WASHINGTON (AP) -- Once Reggie Lynch put his tooth back into place, he and Minnesota couldn't be stopped.
Lynch returned after taking an elbow to the face and scored 16 points to lead fourth-seeded Minnesota to a 63-58 victory over fifth-seeded Michigan State on Friday in a physical Big Ten Tournament quarterfinal. While Lynch was back quickly, Minnesota lost starting guard Akeem Springs to an Achilles tendon injury that could be season-ending.
Lynch, the Big Ten defensive player of the year, was bloodied from contact with Michigan State's Nick Ward but missed only 1:19 and sparked an 8-0 run that helped the Golden Gophers (24-8) move on to face Michigan in the semifinals.
"I got hit in the face a couple times before the tooth got knocked out, so I knew what I was getting into," Lynch said, his right front tooth back in place. "The tooth, it just shows how these games are, especially this time of year. It's a battle every game you play."
Lynch was a force at each end of the court against Michigan State (19-14), which can bang and bruise with the best of them. Even with 20 points from freshman Miles Bridges, the Spartans couldn't overcome shooting 20 percent from the 3-point line and now must sweat out Selection Sunday on the bubble.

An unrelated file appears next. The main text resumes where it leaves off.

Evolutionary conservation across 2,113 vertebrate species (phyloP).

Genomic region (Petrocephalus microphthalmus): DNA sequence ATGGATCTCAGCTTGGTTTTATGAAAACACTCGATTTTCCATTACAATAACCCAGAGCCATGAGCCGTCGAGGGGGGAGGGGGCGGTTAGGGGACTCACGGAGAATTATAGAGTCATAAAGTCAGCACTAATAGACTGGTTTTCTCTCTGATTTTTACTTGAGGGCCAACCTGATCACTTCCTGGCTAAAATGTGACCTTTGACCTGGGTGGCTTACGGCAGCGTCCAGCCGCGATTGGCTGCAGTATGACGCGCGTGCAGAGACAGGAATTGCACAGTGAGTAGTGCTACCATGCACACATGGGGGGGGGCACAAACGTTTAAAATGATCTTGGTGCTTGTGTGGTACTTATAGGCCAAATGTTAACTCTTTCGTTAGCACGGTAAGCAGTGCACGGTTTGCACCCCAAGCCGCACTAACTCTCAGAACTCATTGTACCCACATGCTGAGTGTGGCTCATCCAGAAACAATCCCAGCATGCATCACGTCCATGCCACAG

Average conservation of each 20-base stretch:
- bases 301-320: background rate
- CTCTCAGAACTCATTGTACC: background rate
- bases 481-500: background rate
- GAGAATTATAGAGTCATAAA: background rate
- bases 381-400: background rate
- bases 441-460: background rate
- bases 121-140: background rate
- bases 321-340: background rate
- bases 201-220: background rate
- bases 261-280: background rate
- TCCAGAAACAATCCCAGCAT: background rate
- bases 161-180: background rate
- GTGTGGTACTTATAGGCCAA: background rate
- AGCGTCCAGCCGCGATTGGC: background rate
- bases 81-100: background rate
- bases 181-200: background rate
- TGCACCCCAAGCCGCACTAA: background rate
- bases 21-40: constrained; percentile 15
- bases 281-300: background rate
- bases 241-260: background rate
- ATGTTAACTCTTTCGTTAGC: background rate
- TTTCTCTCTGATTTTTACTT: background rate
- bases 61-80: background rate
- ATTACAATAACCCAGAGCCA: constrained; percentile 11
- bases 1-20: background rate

Coach Tom Izzo pointed to his team's youth as the culprit in the loss.
"I just felt like our players did not realize the sense of urgency is needed for 40 minutes when you play in one-and-done time," Izzo said. "Maybe we'll do a better job if we get to play again in a tournament."
Minnesota will play again Saturday against Michigan but very well may be without Springs, who left with four minutes remaining and came back to the bench on crutches. Springs had tape around his right Achilles tendon in the locker room, and coach Richard Pitino said doctors believed it's popped and not looking good.
"It's a huge blow," Pitino said. "If it is the case, we'll be here for him. Our guys, they need to rally around him because he deserves that."
On Friday, Minnesota players rallied around Lynch, one of the nation's top shot blockers, who had five blocks and also dominated offensively in the post.
"It showed us that we had to pick it up. He came out and showed us the toughness that we needed to win," Mason said. "Once we saw him come back from that we said: `Let's pick it up. Let's win it.' that motivated us."
Amir Coffey added 13 points for Minnesota, which had four players in double figures and committed only nine turnovers. Winning a tight game like this was a stark contrast from Minnesota's 33-point loss to Illinois in the Big Ten Tournament a year ago and shows how far the team has come.
"I walked out of the elevator today, there was our band, our cheerleaders. I don't remember anyone there playing songs last year," Pitino said. "This is what March is supposed to be all about."
Michigan State: Is squarely on the NCAA Tournament bubble short of 20 wins and will be at the mercy of the selection committee. "I think we deserve to go, but it's out of my control," guard Matt McQuaid said.
Minnesota: Entering with the No. 20 RPI, NCAA Tournament seeding is only improving with each victory by Pitino's group, which has experienced an incredible turnaround after going 8-23 last season.
Michigan State: Awaits Selection Sunday.
Minnesota: Faces Michigan in the early semifinal Saturday afternoon as Mason faces Wolverines star point guard Derrick Walton Jr. Minnesota beat Michigan 83-78 in overtime Feb. 19 in the teams' only meeting.